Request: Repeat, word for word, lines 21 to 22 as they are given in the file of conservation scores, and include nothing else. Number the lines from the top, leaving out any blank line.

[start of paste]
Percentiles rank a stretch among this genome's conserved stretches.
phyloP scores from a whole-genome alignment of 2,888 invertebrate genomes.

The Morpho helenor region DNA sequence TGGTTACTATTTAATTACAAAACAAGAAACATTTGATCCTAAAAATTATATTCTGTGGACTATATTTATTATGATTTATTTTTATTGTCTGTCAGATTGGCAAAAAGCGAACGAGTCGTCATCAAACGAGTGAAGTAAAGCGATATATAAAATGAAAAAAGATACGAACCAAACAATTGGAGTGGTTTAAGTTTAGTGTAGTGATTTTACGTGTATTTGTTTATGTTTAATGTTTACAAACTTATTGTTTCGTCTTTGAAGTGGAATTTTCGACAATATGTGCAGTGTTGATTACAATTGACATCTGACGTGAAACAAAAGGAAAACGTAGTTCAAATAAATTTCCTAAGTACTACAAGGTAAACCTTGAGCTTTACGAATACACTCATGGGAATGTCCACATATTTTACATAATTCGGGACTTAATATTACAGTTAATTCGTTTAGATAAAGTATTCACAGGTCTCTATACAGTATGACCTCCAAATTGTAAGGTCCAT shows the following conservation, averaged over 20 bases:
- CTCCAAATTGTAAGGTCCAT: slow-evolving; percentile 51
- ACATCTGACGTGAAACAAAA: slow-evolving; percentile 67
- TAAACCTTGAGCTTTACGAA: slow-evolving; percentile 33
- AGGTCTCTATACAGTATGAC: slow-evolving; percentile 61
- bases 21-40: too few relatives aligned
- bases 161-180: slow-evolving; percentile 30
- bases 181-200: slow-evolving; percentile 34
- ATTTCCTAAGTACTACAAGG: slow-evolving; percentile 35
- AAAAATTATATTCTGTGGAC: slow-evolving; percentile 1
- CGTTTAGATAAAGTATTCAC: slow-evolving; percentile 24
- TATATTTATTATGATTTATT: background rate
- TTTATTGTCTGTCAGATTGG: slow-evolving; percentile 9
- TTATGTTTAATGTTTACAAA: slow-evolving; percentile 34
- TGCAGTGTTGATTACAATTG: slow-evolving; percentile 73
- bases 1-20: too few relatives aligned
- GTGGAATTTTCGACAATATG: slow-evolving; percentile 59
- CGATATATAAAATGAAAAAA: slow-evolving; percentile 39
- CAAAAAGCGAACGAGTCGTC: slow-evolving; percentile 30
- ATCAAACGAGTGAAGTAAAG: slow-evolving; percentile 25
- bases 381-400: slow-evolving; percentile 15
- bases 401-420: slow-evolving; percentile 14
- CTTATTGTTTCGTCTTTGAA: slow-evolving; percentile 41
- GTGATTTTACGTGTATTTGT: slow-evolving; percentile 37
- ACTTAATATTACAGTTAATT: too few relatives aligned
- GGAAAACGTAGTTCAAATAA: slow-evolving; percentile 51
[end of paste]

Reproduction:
- CAAAAAGCGAACGAGTCGTC: slow-evolving; percentile 30
- ATCAAACGAGTGAAGTAAAG: slow-evolving; percentile 25